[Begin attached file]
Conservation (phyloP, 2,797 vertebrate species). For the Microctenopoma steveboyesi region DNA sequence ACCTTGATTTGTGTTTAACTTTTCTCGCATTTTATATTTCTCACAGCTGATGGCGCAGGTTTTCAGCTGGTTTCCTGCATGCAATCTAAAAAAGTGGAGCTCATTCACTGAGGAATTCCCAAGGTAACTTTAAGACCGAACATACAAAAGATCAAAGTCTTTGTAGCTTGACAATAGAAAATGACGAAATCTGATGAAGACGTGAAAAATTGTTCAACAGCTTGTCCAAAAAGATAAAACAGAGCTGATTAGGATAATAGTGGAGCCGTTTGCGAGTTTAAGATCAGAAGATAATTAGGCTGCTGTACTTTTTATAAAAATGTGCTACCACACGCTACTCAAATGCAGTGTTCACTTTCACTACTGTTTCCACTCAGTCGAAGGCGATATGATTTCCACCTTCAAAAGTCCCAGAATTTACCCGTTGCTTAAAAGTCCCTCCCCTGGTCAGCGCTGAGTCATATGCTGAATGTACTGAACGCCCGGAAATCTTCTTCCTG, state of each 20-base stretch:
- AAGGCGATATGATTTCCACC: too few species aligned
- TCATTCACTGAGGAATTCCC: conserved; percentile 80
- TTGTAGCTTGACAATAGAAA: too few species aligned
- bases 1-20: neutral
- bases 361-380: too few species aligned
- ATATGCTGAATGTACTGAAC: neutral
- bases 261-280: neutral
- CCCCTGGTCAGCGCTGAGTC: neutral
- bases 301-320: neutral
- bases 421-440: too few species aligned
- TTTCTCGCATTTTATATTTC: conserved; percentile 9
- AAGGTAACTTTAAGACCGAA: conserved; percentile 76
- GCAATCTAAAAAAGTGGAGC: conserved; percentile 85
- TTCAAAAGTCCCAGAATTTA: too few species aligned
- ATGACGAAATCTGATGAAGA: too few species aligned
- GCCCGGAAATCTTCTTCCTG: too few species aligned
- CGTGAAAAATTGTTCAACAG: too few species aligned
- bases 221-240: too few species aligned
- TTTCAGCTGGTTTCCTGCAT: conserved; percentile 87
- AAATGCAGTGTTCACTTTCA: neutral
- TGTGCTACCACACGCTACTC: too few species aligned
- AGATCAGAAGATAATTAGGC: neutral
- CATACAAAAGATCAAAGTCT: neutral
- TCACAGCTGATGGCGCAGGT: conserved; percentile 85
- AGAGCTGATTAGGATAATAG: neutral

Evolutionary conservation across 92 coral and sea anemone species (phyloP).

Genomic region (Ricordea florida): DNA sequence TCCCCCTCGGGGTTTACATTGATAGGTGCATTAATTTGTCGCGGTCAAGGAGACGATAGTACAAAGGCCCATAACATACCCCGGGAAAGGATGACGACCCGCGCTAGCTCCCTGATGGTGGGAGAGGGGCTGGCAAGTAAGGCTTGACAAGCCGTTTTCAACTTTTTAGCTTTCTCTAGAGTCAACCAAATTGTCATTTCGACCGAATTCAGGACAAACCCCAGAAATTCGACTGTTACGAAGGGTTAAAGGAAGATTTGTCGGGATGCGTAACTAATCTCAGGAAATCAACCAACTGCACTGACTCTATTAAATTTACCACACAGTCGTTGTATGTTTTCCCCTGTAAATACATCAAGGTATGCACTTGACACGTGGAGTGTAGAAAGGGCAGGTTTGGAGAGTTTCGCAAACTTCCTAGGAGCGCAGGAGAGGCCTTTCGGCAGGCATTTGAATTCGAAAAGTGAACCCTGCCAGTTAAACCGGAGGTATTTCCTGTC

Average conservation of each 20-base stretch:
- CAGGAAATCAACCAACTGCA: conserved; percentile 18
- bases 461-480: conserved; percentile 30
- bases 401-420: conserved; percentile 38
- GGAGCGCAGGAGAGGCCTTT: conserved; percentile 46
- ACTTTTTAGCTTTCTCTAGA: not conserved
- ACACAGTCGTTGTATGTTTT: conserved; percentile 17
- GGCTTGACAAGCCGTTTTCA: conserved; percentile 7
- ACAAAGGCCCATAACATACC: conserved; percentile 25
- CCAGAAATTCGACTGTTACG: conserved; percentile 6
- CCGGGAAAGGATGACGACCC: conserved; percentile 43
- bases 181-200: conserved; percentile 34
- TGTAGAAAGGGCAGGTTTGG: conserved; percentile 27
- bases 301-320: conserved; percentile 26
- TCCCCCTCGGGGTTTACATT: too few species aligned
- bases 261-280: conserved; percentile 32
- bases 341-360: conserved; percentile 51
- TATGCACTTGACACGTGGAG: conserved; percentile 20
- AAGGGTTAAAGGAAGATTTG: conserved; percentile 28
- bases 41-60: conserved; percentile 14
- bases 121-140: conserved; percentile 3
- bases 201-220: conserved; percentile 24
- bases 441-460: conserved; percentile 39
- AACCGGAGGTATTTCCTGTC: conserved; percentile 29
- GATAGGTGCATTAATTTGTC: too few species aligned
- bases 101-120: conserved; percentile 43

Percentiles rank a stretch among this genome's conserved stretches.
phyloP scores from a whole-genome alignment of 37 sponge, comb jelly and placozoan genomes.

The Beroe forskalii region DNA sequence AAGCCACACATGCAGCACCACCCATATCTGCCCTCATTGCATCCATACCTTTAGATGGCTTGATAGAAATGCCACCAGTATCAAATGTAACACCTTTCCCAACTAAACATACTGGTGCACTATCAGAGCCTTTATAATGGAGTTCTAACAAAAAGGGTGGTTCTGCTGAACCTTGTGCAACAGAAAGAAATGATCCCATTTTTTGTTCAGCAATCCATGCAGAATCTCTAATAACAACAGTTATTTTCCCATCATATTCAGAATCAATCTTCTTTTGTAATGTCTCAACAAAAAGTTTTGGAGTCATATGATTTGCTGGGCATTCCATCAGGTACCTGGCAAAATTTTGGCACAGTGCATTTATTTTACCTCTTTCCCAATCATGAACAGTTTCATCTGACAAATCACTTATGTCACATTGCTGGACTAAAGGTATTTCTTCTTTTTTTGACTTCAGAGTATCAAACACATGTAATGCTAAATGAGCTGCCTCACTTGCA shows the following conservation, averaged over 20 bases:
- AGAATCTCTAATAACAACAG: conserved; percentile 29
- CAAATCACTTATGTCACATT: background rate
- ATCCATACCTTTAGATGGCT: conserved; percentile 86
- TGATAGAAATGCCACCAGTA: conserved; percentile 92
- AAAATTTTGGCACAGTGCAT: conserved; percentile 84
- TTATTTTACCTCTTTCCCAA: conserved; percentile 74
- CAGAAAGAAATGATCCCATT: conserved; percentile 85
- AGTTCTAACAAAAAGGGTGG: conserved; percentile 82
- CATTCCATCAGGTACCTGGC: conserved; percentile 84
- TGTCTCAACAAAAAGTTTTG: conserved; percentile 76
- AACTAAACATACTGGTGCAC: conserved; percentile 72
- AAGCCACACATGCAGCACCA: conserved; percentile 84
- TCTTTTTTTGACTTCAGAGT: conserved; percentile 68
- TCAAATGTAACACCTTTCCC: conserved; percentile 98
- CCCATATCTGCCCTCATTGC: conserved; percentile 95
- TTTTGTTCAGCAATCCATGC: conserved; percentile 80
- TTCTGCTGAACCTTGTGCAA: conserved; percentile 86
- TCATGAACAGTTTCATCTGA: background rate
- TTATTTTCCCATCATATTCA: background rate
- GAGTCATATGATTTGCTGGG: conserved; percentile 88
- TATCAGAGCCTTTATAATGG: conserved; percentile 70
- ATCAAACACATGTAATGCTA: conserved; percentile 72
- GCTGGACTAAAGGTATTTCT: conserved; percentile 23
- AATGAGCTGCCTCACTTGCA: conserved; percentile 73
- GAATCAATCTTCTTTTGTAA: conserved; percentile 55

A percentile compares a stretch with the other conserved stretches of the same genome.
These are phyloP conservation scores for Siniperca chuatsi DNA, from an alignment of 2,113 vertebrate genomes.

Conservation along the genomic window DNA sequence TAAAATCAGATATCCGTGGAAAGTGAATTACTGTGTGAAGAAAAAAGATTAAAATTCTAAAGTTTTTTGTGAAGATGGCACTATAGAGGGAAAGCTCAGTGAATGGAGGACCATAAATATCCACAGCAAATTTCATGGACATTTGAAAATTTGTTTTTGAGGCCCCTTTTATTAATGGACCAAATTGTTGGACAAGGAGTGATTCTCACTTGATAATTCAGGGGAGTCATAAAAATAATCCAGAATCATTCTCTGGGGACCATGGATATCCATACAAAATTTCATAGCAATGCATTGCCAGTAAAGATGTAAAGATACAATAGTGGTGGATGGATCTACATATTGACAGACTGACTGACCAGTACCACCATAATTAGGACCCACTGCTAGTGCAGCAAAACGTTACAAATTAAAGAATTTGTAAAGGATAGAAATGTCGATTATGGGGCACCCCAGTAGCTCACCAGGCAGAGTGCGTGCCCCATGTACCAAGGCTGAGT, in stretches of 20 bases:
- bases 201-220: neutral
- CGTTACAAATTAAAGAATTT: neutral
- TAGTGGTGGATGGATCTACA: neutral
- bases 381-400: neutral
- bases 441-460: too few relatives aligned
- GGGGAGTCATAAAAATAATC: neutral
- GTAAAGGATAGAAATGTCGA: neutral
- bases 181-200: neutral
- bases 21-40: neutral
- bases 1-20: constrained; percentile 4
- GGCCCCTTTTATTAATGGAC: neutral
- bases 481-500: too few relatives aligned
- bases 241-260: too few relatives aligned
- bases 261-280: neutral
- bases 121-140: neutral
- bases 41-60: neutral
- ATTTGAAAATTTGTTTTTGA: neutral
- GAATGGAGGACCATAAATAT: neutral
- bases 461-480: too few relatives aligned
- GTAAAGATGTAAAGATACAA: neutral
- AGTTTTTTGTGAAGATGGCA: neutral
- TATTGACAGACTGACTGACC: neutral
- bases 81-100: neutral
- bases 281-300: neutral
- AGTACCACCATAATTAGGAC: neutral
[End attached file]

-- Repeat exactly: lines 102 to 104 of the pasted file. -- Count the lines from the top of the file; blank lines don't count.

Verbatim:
- ATTTGAAAATTTGTTTTTGA: neutral
- GAATGGAGGACCATAAATAT: neutral
- bases 461-480: too few relatives aligned